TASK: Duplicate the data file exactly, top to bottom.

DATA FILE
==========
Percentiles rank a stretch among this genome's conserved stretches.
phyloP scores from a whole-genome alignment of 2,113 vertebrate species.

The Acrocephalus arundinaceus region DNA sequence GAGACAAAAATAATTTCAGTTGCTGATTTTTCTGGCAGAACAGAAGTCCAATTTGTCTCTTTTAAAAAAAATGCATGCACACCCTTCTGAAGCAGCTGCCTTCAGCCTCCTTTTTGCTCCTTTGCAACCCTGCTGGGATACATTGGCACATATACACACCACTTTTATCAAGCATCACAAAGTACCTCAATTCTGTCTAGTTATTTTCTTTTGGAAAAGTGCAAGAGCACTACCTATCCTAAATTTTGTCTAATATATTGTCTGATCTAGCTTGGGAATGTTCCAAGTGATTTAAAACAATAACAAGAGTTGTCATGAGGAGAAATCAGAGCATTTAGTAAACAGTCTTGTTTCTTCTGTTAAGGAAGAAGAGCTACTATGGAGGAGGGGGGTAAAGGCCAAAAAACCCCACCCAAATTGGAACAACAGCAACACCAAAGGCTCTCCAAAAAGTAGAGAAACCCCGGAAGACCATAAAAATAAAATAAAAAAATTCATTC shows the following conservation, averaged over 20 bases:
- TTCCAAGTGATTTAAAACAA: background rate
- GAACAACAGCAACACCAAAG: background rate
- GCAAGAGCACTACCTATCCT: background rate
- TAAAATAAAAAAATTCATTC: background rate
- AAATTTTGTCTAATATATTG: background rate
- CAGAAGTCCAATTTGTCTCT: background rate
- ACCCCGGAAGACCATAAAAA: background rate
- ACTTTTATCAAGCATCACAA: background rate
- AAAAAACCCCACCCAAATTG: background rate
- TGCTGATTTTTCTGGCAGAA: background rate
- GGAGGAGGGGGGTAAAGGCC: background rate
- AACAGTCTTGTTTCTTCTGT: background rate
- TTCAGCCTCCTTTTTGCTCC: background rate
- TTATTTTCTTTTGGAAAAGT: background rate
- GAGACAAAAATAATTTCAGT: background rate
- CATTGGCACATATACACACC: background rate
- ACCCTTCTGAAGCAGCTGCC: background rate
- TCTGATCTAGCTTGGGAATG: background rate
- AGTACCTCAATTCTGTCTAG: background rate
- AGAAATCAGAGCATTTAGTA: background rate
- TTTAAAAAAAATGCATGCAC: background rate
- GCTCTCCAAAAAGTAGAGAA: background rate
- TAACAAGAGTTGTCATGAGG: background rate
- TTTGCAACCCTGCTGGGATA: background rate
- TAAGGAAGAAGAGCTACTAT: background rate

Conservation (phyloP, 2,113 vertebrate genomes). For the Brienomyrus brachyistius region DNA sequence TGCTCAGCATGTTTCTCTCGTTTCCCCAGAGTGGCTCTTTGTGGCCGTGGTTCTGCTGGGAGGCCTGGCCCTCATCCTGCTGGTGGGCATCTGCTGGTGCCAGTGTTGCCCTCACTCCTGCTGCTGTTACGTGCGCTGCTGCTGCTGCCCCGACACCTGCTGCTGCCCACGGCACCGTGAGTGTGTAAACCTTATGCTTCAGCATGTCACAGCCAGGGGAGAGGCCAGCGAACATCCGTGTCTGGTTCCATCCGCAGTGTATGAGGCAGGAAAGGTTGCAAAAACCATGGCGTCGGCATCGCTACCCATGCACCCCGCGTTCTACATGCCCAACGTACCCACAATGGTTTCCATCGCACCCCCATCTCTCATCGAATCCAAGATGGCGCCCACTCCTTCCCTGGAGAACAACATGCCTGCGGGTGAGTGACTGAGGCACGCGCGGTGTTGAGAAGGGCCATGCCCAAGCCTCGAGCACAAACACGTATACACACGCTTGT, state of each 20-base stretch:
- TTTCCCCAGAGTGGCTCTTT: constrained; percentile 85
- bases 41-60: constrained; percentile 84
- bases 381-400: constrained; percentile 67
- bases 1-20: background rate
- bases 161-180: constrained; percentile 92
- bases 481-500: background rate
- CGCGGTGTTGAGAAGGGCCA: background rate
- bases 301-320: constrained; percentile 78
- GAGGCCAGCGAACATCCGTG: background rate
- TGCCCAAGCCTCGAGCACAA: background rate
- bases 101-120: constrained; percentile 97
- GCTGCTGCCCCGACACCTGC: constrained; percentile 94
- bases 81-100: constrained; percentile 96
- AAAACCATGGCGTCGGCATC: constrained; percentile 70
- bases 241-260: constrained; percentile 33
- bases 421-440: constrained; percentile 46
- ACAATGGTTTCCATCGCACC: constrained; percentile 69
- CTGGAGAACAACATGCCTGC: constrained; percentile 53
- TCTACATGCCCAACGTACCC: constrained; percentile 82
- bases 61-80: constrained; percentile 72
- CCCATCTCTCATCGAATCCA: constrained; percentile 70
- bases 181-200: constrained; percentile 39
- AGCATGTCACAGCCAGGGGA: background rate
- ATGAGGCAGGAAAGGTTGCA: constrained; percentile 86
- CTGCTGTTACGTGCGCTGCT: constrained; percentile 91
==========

Percentiles rank a stretch among this genome's conserved stretches.
phyloP scores from a whole-genome alignment of 2,113 vertebrate species.

The Acrocephalus arundinaceus region DNA sequence GAGACAAAAATAATTTCAGTTGCTGATTTTTCTGGCAGAACAGAAGTCCAATTTGTCTCTTTTAAAAAAAATGCATGCACACCCTTCTGAAGCAGCTGCCTTCAGCCTCCTTTTTGCTCCTTTGCAACCCTGCTGGGATACATTGGCACATATACACACCACTTTTATCAAGCATCACAAAGTACCTCAATTCTGTCTAGTTATTTTCTTTTGGAAAAGTGCAAGAGCACTACCTATCCTAAATTTTGTCTAATATATTGTCTGATCTAGCTTGGGAATGTTCCAAGTGATTTAAAACAATAACAAGAGTTGTCATGAGGAGAAATCAGAGCATTTAGTAAACAGTCTTGTTTCTTCTGTTAAGGAAGAAGAGCTACTATGGAGGAGGGGGGTAAAGGCCAAAAAACCCCACCCAAATTGGAACAACAGCAACACCAAAGGCTCTCCAAAAAGTAGAGAAACCCCGGAAGACCATAAAAATAAAATAAAAAAATTCATTC shows the following conservation, averaged over 20 bases:
- TTCCAAGTGATTTAAAACAA: background rate
- GAACAACAGCAACACCAAAG: background rate
- GCAAGAGCACTACCTATCCT: background rate
- TAAAATAAAAAAATTCATTC: background rate
- AAATTTTGTCTAATATATTG: background rate
- CAGAAGTCCAATTTGTCTCT: background rate
- ACCCCGGAAGACCATAAAAA: background rate
- ACTTTTATCAAGCATCACAA: background rate
- AAAAAACCCCACCCAAATTG: background rate
- TGCTGATTTTTCTGGCAGAA: background rate
- GGAGGAGGGGGGTAAAGGCC: background rate
- AACAGTCTTGTTTCTTCTGT: background rate
- TTCAGCCTCCTTTTTGCTCC: background rate
- TTATTTTCTTTTGGAAAAGT: background rate
- GAGACAAAAATAATTTCAGT: background rate
- CATTGGCACATATACACACC: background rate
- ACCCTTCTGAAGCAGCTGCC: background rate
- TCTGATCTAGCTTGGGAATG: background rate
- AGTACCTCAATTCTGTCTAG: background rate
- AGAAATCAGAGCATTTAGTA: background rate
- TTTAAAAAAAATGCATGCAC: background rate
- GCTCTCCAAAAAGTAGAGAA: background rate
- TAACAAGAGTTGTCATGAGG: background rate
- TTTGCAACCCTGCTGGGATA: background rate
- TAAGGAAGAAGAGCTACTAT: background rate

Conservation (phyloP, 2,113 vertebrate genomes). For the Brienomyrus brachyistius region DNA sequence TGCTCAGCATGTTTCTCTCGTTTCCCCAGAGTGGCTCTTTGTGGCCGTGGTTCTGCTGGGAGGCCTGGCCCTCATCCTGCTGGTGGGCATCTGCTGGTGCCAGTGTTGCCCTCACTCCTGCTGCTGTTACGTGCGCTGCTGCTGCTGCCCCGACACCTGCTGCTGCCCACGGCACCGTGAGTGTGTAAACCTTATGCTTCAGCATGTCACAGCCAGGGGAGAGGCCAGCGAACATCCGTGTCTGGTTCCATCCGCAGTGTATGAGGCAGGAAAGGTTGCAAAAACCATGGCGTCGGCATCGCTACCCATGCACCCCGCGTTCTACATGCCCAACGTACCCACAATGGTTTCCATCGCACCCCCATCTCTCATCGAATCCAAGATGGCGCCCACTCCTTCCCTGGAGAACAACATGCCTGCGGGTGAGTGACTGAGGCACGCGCGGTGTTGAGAAGGGCCATGCCCAAGCCTCGAGCACAAACACGTATACACACGCTTGT, state of each 20-base stretch:
- TTTCCCCAGAGTGGCTCTTT: constrained; percentile 85
- bases 41-60: constrained; percentile 84
- bases 381-400: constrained; percentile 67
- bases 1-20: background rate
- bases 161-180: constrained; percentile 92
- bases 481-500: background rate
- CGCGGTGTTGAGAAGGGCCA: background rate
- bases 301-320: constrained; percentile 78
- GAGGCCAGCGAACATCCGTG: background rate
- TGCCCAAGCCTCGAGCACAA: background rate
- bases 101-120: constrained; percentile 97
- GCTGCTGCCCCGACACCTGC: constrained; percentile 94
- bases 81-100: constrained; percentile 96
- AAAACCATGGCGTCGGCATC: constrained; percentile 70
- bases 241-260: constrained; percentile 33
- bases 421-440: constrained; percentile 46
- ACAATGGTTTCCATCGCACC: constrained; percentile 69
- CTGGAGAACAACATGCCTGC: constrained; percentile 53
- TCTACATGCCCAACGTACCC: constrained; percentile 82
- bases 61-80: constrained; percentile 72
- CCCATCTCTCATCGAATCCA: constrained; percentile 70
- bases 181-200: constrained; percentile 39
- AGCATGTCACAGCCAGGGGA: background rate
- ATGAGGCAGGAAAGGTTGCA: constrained; percentile 86
- CTGCTGTTACGTGCGCTGCT: constrained; percentile 91